When we wrote about small cap stocks in June 2011, we concluded that they faced a number of headwinds and were unlikely to continue their strong outperformance versus large caps that began in 2000. This outlook was strongly supported by relative valuations versus large caps that were at/near 20+ year highs on multiple metrics. This view proved correct up until 2013 when small caps went on an absolute tear, becoming even more overvalued and outperforming large caps by a wide margin, extending the small cap relative bull market to 13 years. However, small caps have underperformed large caps notably since the beginning of 2014. The performance ratio of small caps relative to large caps reached its lowest level since December 2009 in mid-October and has not rebounded much since.
Despite the relative underperformance versus large caps in 2014, this group of stocks remains at historically elevated absolute and relative valuations. Today's valuations combined with the fact that the U.S. economy is well into the middle phase of the economic expansion, suggest an underweight allocation to smaller cap stocks remains appropriate.
Small Cap Fundamentals and the Business Cycle
Stocks of smaller companies historically have demonstrated a tendency to outperform larger firms early in the business cycle and lag in the later innings. This performance pattern is attributable to small caps generally being more economically sensitive and more reliant on financing conditions than larger companies. Larger cap companies are typically big, sometimes multi-national, stable companies with slower growth profiles that are likely at or near the mature phase of growth. There are exceptions within each category, but as a whole, large cap companies are more likely to exhibit stronger fundamentals and also have an easier time raising funds if necessary than smaller cap companies. They tend to have more stable sales, higher cash flow, and more stable and wider margins, which help cushion slowdowns in economic activity.
The economic cycle is well past the early expansion phase when small caps historically shine the brightest. According to Manning & Napier's Economic Clock, the U.S. economy is currently in the late expansion phase of the business cycle. Though not a terrible environment for small caps on an absolute basis, there is a strong tendency to underperform large caps.
The historical track record for small caps versus large caps is not exceptional at this point in the business cycle; however, there are potential positive catalysts to be monitored. Smaller companies are positioned well for strengthening of domestic demand,while lower gasoline prices as well as increased payroll and wage growth should help spur further demand growth. Smaller companies will also benefit from easier access to bank credit. Furthermore, operating margins for small cap companies remain off their peak levels whereas large cap margins are near or above their historical highs. This suggests opportunities may remain for small cap companies to continue expanding their margins, an area of potential earnings growth.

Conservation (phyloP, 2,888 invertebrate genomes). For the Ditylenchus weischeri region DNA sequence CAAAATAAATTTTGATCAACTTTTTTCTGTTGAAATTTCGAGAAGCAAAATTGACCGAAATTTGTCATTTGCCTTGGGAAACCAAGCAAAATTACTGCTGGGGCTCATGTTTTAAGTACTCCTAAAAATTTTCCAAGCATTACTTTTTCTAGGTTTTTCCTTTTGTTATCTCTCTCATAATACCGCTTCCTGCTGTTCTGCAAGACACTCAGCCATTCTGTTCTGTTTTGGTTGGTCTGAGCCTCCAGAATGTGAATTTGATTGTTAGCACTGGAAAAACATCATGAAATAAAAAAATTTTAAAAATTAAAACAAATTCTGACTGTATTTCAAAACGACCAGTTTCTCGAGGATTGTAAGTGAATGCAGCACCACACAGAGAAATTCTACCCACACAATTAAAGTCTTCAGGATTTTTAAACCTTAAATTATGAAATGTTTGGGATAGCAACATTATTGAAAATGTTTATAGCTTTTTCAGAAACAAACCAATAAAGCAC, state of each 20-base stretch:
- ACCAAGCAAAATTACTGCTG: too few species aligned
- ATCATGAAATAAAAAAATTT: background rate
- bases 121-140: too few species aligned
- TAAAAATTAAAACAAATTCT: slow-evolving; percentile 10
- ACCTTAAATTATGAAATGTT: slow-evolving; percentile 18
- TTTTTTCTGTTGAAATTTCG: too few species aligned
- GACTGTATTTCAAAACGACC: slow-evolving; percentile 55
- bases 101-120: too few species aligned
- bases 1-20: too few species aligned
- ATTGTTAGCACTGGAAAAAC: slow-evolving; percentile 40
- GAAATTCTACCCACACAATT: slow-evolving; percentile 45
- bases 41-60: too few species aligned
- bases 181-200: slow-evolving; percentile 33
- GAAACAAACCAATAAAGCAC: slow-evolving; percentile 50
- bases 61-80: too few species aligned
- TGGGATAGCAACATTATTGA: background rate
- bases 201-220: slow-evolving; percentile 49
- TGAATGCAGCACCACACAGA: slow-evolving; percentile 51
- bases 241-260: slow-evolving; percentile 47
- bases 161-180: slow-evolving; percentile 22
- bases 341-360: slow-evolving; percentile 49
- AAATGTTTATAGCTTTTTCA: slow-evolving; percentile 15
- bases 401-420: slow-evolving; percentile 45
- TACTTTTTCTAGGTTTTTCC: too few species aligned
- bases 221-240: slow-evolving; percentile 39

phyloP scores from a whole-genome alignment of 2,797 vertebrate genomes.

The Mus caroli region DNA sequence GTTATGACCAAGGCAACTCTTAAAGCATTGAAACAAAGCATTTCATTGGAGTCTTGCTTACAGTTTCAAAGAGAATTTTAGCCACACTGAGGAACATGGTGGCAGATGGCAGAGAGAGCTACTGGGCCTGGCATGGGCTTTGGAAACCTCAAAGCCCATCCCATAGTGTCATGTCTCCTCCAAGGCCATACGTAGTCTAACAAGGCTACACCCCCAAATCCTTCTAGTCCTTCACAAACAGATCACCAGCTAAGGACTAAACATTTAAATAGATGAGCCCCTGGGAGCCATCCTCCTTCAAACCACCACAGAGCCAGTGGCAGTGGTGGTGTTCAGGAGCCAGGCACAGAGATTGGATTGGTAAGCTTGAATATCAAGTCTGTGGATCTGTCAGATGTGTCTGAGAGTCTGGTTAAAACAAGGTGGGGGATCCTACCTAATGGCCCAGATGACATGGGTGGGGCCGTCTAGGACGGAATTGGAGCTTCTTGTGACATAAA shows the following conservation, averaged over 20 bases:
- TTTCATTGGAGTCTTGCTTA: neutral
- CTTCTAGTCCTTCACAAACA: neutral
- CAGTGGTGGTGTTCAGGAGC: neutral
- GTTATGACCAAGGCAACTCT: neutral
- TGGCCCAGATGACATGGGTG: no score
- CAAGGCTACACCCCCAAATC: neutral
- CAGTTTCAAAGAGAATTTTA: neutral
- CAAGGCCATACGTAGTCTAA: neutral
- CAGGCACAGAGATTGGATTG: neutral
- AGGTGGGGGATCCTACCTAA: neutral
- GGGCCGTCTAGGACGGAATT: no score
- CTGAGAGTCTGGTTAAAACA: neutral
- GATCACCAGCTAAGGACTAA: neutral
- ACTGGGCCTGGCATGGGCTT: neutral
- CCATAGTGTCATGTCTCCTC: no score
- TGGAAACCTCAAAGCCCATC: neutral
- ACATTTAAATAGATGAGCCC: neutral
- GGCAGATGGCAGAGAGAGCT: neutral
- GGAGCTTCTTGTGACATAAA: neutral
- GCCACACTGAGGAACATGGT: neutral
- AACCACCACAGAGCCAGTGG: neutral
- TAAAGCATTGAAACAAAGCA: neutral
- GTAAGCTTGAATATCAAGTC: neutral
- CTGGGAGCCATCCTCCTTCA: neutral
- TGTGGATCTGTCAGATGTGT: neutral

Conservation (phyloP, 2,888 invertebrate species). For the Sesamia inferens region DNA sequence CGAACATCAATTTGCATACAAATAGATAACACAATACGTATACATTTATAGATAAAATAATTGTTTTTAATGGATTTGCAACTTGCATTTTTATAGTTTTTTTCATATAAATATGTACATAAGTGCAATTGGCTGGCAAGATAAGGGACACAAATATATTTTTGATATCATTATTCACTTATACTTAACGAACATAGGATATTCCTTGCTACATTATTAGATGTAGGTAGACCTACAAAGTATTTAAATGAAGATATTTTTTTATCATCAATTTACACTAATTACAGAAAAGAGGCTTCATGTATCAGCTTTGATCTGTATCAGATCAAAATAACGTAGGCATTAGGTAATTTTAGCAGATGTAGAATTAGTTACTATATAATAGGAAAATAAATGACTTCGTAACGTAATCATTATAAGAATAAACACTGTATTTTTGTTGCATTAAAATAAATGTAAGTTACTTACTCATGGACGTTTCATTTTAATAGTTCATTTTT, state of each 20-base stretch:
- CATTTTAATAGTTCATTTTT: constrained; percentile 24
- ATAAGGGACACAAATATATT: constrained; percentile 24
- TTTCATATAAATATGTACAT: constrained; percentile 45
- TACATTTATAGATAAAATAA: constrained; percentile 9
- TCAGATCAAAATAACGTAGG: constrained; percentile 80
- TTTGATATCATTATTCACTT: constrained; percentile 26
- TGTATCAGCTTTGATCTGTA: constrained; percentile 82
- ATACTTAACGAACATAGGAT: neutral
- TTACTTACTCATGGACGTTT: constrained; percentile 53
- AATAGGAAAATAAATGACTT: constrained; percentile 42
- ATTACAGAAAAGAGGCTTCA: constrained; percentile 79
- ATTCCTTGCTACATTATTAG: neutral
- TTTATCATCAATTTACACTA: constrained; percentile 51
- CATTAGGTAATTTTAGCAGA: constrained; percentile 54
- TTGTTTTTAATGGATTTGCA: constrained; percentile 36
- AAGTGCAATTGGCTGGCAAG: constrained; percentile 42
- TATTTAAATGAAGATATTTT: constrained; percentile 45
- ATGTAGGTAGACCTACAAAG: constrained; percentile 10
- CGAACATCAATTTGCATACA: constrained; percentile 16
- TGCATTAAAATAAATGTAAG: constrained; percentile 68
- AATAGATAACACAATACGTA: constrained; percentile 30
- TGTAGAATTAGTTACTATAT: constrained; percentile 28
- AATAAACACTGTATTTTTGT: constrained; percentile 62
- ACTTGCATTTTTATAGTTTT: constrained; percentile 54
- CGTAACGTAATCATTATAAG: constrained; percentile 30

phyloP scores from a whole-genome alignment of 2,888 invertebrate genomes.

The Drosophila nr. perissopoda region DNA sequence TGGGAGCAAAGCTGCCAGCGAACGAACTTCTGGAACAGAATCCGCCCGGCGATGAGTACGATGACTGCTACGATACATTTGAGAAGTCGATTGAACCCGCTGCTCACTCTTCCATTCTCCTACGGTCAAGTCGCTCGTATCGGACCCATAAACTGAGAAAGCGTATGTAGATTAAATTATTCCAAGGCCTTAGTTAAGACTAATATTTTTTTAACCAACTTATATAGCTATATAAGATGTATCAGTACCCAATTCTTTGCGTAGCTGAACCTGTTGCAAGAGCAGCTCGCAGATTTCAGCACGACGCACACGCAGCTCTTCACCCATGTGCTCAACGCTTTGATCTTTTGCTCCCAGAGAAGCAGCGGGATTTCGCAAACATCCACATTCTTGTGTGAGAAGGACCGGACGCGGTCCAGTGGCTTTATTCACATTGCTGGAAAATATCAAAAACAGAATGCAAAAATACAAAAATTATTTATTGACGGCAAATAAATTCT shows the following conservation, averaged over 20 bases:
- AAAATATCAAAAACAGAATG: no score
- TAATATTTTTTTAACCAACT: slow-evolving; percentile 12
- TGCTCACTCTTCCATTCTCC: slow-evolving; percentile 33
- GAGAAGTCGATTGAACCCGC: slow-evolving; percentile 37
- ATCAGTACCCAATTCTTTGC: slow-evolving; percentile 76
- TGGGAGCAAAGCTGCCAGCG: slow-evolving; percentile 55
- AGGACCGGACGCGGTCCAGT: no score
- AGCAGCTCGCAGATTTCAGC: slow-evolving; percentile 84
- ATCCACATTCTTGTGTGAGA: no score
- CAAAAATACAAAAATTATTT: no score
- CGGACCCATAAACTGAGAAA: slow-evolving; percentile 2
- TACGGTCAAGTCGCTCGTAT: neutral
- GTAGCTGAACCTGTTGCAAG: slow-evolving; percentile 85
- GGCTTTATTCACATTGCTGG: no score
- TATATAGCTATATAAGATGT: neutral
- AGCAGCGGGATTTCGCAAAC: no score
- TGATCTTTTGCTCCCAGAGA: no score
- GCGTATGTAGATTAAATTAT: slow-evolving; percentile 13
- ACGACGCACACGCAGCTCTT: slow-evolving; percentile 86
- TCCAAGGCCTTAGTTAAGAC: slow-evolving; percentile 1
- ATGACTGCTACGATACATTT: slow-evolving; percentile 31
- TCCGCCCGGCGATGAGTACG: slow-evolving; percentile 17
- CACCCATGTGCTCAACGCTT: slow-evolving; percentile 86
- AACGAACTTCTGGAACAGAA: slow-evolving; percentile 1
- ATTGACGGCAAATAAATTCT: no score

On the negative side, small caps today tend to be highly leveraged, which could partially explain their underperformance in 2014. Small cap companies had leverage ratios similar to, or above, their large cap neighbors in the Energy, Consumer Staples, and Telecommunication Services sectors. Additionally, small caps' interest coverage ratios relative to large caps have been decreasing since 2006, hitting their lowest levels since the mid-80s earlier in 2014. Increasing interest rates could make the ratio even worse, especially because smaller companies are more likely to have floating rate bank loans or shorter duration bonds which would force them to refinance at higher rates.
Valuations Far from Compelling
Stock valuations are an imprecise timing tool over the short-term, but over time they can provide powerful signals as to the potential for future returns. Small cap valuations today are elevated both on an absolute and relative basis, leaving little to no room for error. Though they are off their most expensive highs, small caps are not cheap by any means and by most metrics are still very expensive. We believe that it is important to be selective when choosing stocks from this universe. While they may not be headed for a severe correction today, they are unlikely to see multiple expansions at this juncture. Present valuations should require earnings growth moving forward for companies to be rewarded. Many small cap stock prices are likely to remain range-bound as earnings grow into multiples. Being more exposed to the U.S. is a positive, but with expectations regarding the aforementioned drivers of domestic demand growth already priced into these particular stocks, the risk side of the risk-reward tradeoff is heightened, while the reward side is dampened.
What Does This Mean?
The weight of the evidence suggests that continued underperformance of small caps in 2015 is likely. This evidence includes both valuations and where the U.S. is in the economic cycle. While our indicators do not suggest that a sustained bear market is probable at this point, future bouts of market volatility are expected. Small caps may be punished more severely in a correction, given they are perceived as less defensive and because they are expensive today in absolute terms as well as relative to large caps. This does not mean that small caps should be avoided entirely. Opportunities do remain, but in the current environment it is important to focus on those companies that have compelling underlying fundamentals coupled with attractive valuations.